airWRX includes an extensible indexing service, which automatically catalogs specified content types and meta-data for easy discovery by users and applications.

The Datapath

The server broadcasts a periodic UDP ping on the local network with a pre-assigned port. The ping message carries the IP address and port which the server is listening on. Clients listen for this ping and issue a hello message to the server on receiving it if they are not already occupied.

On receipt of a hello message, the server looks up the client in its clientlist, initializes the state it maintains for each client, and notifies the Layout Manager of the new client. The server also sends a connect message to the client to accept the requested connection. The Layout Manager populates a client-specific scene with its display content (not part of any layout), and asks the server to create a scene for the layout this client should view. Only one scene is created per layout; other clients viewing that layout will be served with that scene.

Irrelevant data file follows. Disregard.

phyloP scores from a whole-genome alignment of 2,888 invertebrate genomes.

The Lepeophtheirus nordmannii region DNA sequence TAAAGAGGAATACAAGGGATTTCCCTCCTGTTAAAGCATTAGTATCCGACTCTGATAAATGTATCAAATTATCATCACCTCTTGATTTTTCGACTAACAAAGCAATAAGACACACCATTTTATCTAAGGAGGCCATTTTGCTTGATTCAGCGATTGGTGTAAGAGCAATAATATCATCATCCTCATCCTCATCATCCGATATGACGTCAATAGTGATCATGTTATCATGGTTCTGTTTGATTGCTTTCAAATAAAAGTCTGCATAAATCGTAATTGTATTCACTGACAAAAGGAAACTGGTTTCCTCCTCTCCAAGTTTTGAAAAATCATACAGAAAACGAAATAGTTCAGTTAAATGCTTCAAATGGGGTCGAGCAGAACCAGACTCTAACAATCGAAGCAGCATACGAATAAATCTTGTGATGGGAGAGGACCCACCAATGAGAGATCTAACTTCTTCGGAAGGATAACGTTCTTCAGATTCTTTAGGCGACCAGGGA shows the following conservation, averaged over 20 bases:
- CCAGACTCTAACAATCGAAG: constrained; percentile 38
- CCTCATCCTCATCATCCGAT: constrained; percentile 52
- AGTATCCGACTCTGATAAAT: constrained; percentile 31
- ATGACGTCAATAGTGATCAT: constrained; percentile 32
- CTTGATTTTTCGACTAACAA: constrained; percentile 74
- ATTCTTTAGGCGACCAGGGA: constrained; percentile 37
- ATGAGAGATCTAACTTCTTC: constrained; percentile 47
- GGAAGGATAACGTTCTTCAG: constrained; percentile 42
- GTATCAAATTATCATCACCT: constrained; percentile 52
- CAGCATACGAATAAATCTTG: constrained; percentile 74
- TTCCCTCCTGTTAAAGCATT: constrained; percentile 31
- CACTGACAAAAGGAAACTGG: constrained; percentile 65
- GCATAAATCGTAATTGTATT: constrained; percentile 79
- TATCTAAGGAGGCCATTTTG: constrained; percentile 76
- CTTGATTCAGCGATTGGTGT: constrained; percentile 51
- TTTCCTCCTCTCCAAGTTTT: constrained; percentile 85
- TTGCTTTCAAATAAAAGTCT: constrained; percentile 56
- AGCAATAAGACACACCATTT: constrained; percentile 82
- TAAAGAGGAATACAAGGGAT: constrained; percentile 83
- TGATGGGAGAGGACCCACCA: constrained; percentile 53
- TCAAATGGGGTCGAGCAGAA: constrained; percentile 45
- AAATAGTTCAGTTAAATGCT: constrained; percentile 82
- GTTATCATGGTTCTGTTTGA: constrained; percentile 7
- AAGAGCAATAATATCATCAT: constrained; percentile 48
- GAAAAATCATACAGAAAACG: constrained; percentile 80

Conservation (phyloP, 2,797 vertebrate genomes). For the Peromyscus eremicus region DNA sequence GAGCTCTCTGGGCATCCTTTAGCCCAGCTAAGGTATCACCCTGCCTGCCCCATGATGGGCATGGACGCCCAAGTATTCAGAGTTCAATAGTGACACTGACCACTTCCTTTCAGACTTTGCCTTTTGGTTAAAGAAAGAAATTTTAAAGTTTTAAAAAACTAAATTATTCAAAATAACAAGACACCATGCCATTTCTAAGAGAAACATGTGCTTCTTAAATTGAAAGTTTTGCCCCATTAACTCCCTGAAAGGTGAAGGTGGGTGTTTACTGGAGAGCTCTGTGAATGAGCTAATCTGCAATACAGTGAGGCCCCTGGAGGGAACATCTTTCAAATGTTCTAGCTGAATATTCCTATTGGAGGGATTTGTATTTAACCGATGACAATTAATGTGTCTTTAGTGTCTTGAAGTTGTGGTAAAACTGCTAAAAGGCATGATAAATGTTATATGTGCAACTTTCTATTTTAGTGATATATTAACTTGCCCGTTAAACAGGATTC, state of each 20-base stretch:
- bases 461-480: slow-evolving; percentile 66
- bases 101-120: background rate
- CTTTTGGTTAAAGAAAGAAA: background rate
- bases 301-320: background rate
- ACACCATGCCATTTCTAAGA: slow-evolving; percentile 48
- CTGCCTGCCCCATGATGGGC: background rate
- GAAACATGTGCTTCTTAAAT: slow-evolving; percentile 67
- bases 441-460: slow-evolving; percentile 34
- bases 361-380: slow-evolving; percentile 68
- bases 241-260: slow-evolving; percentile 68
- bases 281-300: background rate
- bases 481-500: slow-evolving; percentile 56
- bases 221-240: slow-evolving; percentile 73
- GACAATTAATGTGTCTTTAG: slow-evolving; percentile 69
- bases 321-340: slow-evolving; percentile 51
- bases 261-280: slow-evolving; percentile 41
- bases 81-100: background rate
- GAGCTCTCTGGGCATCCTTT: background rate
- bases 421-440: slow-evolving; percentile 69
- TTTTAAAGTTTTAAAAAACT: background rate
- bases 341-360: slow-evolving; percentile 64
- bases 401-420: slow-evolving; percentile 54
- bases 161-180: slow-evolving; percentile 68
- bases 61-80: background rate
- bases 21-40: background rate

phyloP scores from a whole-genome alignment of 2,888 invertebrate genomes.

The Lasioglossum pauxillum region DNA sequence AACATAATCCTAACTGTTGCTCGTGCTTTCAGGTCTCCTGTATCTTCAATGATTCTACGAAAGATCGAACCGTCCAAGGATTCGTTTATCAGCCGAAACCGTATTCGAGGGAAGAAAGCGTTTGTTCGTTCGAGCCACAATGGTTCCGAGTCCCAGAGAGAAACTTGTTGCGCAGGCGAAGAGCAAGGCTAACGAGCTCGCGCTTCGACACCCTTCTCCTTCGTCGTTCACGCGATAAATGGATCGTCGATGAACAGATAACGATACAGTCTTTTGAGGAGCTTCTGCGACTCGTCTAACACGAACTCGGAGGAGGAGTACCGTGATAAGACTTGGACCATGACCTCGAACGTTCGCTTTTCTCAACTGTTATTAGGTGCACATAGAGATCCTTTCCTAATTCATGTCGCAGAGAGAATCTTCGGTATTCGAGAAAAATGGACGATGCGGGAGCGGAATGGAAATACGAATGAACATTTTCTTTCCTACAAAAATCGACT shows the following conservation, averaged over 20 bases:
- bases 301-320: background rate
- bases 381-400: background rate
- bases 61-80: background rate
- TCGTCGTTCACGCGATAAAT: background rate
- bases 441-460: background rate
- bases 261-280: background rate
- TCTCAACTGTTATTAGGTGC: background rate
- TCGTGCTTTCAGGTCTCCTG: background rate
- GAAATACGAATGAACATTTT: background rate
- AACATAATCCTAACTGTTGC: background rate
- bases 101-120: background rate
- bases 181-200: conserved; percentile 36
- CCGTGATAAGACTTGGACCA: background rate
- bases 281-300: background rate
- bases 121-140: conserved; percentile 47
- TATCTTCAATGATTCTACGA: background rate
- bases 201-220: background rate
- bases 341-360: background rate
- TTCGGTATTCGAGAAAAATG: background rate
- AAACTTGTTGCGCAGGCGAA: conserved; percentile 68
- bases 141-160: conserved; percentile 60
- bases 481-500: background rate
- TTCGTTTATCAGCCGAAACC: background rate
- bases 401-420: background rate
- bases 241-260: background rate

When the server has created a scene it asks the Layout Manager to build it. The Layout Manager creates a place in the scene for each layout part, and asks the server to notify the content editor for the part. The server launches the content editor if necessary. Each content editor places SVG elements representing its content in the scene and asks the server to update the scene on the client. The server then finds these scene elements and dispatches update packets about them to the client. The client inserts these elements into its copy of the scene and repaints the scene.

Client input events are dispatched to the server, which identifies the application (content editor or Layout Manager) responsible for handling them, and passes an event message to it. In response to an event, an app typically updates its stored content and alters the scene where the input originated. The Layout Manager also may create new scenes and switch the current scene on a client.